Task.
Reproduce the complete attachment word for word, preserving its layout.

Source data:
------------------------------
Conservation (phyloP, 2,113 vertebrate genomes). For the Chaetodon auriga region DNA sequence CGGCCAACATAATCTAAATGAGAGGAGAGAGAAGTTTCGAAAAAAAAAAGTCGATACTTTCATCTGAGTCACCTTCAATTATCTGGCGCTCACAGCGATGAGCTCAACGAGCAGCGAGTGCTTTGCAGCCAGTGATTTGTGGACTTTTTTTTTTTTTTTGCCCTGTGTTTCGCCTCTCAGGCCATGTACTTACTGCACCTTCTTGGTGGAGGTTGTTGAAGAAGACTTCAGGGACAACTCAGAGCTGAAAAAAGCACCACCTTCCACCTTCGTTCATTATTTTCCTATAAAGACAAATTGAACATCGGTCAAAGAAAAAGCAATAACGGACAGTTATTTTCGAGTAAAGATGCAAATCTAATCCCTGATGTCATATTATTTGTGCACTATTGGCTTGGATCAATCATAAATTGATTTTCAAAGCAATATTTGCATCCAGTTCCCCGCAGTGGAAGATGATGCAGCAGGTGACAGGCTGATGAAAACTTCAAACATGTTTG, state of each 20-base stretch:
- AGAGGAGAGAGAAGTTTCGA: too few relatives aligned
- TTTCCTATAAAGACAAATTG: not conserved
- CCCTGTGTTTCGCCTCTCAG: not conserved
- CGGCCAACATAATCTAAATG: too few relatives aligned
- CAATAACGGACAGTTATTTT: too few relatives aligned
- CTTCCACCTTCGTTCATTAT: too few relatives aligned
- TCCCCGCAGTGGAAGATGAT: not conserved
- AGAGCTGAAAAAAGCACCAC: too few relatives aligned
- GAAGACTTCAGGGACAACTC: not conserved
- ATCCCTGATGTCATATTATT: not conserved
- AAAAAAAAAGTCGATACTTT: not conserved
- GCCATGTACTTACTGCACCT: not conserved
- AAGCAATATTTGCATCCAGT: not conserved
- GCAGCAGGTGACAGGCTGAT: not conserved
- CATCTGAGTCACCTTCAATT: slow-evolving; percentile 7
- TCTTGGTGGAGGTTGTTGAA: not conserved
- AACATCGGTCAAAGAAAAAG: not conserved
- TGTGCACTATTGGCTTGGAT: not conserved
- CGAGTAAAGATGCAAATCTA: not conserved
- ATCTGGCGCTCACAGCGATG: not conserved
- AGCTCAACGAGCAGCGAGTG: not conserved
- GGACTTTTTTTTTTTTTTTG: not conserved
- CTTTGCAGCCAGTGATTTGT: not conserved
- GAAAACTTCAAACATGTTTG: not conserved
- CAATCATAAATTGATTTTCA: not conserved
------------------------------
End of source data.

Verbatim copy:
Conservation (phyloP, 2,113 vertebrate genomes). For the Chaetodon auriga region DNA sequence CGGCCAACATAATCTAAATGAGAGGAGAGAGAAGTTTCGAAAAAAAAAAGTCGATACTTTCATCTGAGTCACCTTCAATTATCTGGCGCTCACAGCGATGAGCTCAACGAGCAGCGAGTGCTTTGCAGCCAGTGATTTGTGGACTTTTTTTTTTTTTTTGCCCTGTGTTTCGCCTCTCAGGCCATGTACTTACTGCACCTTCTTGGTGGAGGTTGTTGAAGAAGACTTCAGGGACAACTCAGAGCTGAAAAAAGCACCACCTTCCACCTTCGTTCATTATTTTCCTATAAAGACAAATTGAACATCGGTCAAAGAAAAAGCAATAACGGACAGTTATTTTCGAGTAAAGATGCAAATCTAATCCCTGATGTCATATTATTTGTGCACTATTGGCTTGGATCAATCATAAATTGATTTTCAAAGCAATATTTGCATCCAGTTCCCCGCAGTGGAAGATGATGCAGCAGGTGACAGGCTGATGAAAACTTCAAACATGTTTG, state of each 20-base stretch:
- AGAGGAGAGAGAAGTTTCGA: too few relatives aligned
- TTTCCTATAAAGACAAATTG: not conserved
- CCCTGTGTTTCGCCTCTCAG: not conserved
- CGGCCAACATAATCTAAATG: too few relatives aligned
- CAATAACGGACAGTTATTTT: too few relatives aligned
- CTTCCACCTTCGTTCATTAT: too few relatives aligned
- TCCCCGCAGTGGAAGATGAT: not conserved
- AGAGCTGAAAAAAGCACCAC: too few relatives aligned
- GAAGACTTCAGGGACAACTC: not conserved
- ATCCCTGATGTCATATTATT: not conserved
- AAAAAAAAAGTCGATACTTT: not conserved
- GCCATGTACTTACTGCACCT: not conserved
- AAGCAATATTTGCATCCAGT: not conserved
- GCAGCAGGTGACAGGCTGAT: not conserved
- CATCTGAGTCACCTTCAATT: slow-evolving; percentile 7
- TCTTGGTGGAGGTTGTTGAA: not conserved
- AACATCGGTCAAAGAAAAAG: not conserved
- TGTGCACTATTGGCTTGGAT: not conserved
- CGAGTAAAGATGCAAATCTA: not conserved
- ATCTGGCGCTCACAGCGATG: not conserved
- AGCTCAACGAGCAGCGAGTG: not conserved
- GGACTTTTTTTTTTTTTTTG: not conserved
- CTTTGCAGCCAGTGATTTGT: not conserved
- GAAAACTTCAAACATGTTTG: not conserved
- CAATCATAAATTGATTTTCA: not conserved